Equatorial Rain Forest

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Location and areas

The Equatorial Rain Forest Regions, as the name indicates, are found near the Equator between 0° to 10° north and south of the Equator. It is spread over the parts of three continents, Asia, Africa and South America. Equator passes through this part of the world. In South America, the region includes the Amazon lowlands and coastal lowlands of North-eastern Brazil, coastal Colombia and parts of adjoining Ecuador.

In Africa, it covers the entire Zaire (Congo) basin and the Guinea Coast in West Africa. The areas in Asia are Malaysia, Singapore, Indonesia, Papua, parts of Philippines, peninsular Thailand, Nicobar Islands, parts of Sri Lanka and of adjoining India. Equatorial parts of the Andes and East African plateau have a modified equatorial climate.


As the Sun’s rays are always nearly vertical, the temperatures, throughout the year, are very high and average between 25°C to 30°C. The range of temperature between the coldest and warmest months is very small about 3°C or so (Manaus: 14°C). There are generally two maxima and two minima of temperature connected with the movement of the Sun, north and south of the Equator. The diurnal range averages about 8°C. Night temperatures usually fall to around 25°C or 26°C. Thus, there is little seasonal change and only the nights are regarded as the winter of this region. The widespread cloudiness prevents loss of radiation in the night and the cooling of atmosphere.

The humidity is generally very high, which causes very enervating damp heat. The rainfall is heavy, and falls throughout the year. It averages between 150 to 350 cm. Manaus, lying in the interior of the Amazon lowlands, has an annual rainfall of 160 cm., while Belem, at the mouth of the Amazon, has 220 cm. and Singapore 230 cm. The rainfall is especially heavy at equinoxes (March and September). The areas, which are more distant from the Equator, receive comparatively less rainfall.

The rainfall is of convectional type. The high temperature condition favours the convectional movement of the air; these convectional currents are at their maximum height by the afternoon. So, the rainfall occurs almost everyday by 3 or 4 p.m. It occurs in torrential downpour and with squalls and heavy thunder storms. On an average, there are 100 to 200 thunder storms a year.

Thus, we see that many of the conditions of this type of climate are unfavourable for man. The enervating and oppressively damp heat, and uniformly monotonous daily weather cause physical and mental indolence. These conditions lead to several diseases like malaria, yellow fever and sleeping sickness. Because of continuous rain, the soils are leached, and have poor drainage conditions.

Natural Vegetation

The high temperature and heavy rainfall produce luxuriant vegetation in these areas. There are dense equatorial forests known as the Selvas. These are largest evergreen forests in the world. These forests always look green, as there are no prescribed seasons for growing, flowering and shedding of leaves. The deciduous trees shed their leaves at sometime during the year, but is always possible to find many deciduous trees in leaf. The most remarkable feature of the equatorial forest is the great variety of trees. Sometimes, several varieties of trees are found in a very small area. The forests are dense. As the trees struggle for the sunlight, they grow to a tremendous height of 40 to 50 metres. The trees usually form a thick canopy, and the sunlight is prevented from reaching the forest floor. There are various types of lianas (climbing plants), tree ferns and parasitic plants (which grow on other plants), which also prevent the penetration of the Sun’s rays to the lowest floor. Thus, the whole region looks dark, damp and gloomy. When light can penetrate to the forest floor, thickets of low trees, shrubs etc., grow. Nearly, all the trees are of the broad-leafed evergreen type. Most of them are hard-wood trees like mahogany, rose-wood, ebony, iron-wood, green-heart, cincona, rubber, etc. Palms and tree ferns are also found in most equatorial forests. In coastal areas and swamps, mangrove forests thrive.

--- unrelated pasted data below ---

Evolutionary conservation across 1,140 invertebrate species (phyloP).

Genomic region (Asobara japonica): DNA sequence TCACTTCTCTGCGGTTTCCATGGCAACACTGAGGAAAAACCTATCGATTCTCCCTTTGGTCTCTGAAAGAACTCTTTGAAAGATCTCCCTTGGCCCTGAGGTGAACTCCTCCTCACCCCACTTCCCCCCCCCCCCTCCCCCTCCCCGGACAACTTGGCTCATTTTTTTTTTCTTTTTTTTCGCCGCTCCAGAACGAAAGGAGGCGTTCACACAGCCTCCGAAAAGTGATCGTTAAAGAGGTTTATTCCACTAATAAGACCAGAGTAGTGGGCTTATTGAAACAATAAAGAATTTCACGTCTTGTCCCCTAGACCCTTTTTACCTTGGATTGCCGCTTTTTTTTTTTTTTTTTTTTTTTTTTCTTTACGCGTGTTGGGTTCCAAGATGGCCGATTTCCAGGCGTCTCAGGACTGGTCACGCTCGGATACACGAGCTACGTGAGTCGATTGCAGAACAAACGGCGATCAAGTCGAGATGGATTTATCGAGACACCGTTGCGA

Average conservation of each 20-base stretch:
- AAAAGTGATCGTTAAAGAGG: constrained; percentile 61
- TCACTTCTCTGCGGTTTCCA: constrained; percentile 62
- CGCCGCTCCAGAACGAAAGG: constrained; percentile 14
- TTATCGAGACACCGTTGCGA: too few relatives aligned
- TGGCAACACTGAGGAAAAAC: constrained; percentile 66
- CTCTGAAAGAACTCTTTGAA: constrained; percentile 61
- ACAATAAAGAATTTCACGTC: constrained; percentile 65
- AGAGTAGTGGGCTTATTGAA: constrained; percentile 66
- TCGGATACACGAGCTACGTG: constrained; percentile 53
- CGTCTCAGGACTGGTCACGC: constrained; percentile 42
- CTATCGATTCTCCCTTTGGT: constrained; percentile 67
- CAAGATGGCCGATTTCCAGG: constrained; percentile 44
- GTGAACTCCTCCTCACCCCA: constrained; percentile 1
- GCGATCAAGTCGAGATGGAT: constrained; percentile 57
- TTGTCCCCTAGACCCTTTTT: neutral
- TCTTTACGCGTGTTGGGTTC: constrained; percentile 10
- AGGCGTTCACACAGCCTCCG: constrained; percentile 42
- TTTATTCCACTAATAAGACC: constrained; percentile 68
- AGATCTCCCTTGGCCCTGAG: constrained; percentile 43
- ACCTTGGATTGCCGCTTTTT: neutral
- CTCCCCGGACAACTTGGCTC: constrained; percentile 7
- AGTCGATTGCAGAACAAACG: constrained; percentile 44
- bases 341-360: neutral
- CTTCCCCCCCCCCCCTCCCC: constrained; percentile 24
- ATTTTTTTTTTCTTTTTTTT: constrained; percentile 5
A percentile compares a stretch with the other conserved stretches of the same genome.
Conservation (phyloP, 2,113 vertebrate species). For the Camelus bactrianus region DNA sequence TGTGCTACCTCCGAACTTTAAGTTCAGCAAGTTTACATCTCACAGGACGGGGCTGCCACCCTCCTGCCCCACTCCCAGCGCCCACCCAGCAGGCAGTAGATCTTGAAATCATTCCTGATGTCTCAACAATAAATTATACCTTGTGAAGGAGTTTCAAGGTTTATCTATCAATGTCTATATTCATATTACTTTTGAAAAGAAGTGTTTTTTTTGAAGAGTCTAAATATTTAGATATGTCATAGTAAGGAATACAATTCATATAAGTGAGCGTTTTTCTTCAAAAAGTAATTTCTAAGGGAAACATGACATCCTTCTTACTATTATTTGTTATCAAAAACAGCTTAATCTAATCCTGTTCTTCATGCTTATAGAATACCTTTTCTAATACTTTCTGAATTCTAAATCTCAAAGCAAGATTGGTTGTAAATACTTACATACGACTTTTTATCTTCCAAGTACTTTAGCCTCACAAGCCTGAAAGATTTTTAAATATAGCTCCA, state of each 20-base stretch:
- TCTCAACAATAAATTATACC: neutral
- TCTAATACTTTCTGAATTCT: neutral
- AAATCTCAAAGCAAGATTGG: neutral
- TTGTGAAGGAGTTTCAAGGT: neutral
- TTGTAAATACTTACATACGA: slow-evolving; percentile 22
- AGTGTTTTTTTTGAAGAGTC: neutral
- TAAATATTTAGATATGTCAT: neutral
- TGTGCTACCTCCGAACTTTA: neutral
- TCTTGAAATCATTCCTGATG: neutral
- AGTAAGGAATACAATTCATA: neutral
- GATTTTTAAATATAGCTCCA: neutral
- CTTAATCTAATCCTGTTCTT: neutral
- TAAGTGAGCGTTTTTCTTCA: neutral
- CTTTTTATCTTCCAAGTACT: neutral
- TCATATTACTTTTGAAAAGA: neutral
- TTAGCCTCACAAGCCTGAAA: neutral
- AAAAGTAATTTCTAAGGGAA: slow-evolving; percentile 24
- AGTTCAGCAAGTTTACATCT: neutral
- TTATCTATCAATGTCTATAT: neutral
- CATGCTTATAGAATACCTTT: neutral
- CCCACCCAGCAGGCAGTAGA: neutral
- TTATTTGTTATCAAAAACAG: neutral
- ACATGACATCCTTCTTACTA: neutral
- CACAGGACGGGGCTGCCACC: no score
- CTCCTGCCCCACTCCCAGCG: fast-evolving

The 7 million sq. km. vast evergreen equatorial forests are very important to our environment because they absorb a very large amount of carbon dioxide from the atmosphere and exhale huge amount of oxygen. Hence, they are known as the “Lungs of the World”. The destruction of these forests will adversely affect the ozone layer and disturb the ecological balance. This will cause a great harm to all living creatures. It is now greatly realised to save the rain forest from destruction to retain their longterm importance for mankind. Efforts are being made to check slash and burn type of cultivation in Amazon basin and Central Africa and to develop them on sound economic basis.